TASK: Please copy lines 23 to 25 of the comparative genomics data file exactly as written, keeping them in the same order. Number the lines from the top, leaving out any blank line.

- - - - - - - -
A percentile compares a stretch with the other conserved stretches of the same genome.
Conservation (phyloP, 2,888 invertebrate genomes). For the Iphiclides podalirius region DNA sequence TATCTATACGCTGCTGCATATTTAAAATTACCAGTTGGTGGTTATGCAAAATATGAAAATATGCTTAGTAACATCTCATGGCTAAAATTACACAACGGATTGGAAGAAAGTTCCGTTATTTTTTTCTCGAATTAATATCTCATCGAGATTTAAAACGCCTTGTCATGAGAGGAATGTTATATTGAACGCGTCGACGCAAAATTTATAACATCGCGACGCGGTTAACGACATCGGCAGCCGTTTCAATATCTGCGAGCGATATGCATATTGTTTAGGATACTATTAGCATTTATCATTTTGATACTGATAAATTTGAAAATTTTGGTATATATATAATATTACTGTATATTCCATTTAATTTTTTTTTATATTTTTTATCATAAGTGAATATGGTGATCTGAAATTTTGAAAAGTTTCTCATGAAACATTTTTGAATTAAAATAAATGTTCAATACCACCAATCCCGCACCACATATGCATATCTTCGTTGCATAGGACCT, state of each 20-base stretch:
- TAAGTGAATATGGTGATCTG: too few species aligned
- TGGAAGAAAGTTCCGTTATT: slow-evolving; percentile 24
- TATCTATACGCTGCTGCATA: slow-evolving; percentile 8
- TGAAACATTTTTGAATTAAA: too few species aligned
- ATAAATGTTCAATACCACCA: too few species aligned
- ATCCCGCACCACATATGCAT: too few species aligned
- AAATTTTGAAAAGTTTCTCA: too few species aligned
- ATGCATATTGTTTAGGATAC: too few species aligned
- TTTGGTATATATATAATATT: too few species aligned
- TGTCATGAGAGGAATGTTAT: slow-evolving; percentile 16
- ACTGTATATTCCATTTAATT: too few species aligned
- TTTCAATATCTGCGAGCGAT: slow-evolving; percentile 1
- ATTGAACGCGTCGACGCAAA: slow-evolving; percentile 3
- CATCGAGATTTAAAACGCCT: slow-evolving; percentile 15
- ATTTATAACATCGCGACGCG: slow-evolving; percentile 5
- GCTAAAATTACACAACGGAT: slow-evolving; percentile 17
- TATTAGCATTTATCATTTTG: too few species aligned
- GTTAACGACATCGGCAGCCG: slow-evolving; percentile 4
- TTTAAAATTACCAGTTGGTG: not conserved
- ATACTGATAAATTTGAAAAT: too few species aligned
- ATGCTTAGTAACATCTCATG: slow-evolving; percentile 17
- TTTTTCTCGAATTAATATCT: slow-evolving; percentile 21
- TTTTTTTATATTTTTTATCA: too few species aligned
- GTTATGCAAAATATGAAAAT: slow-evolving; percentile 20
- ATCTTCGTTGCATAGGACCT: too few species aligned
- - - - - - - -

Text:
- ATGCTTAGTAACATCTCATG: slow-evolving; percentile 17
- TTTTTCTCGAATTAATATCT: slow-evolving; percentile 21
- TTTTTTTATATTTTTTATCA: too few species aligned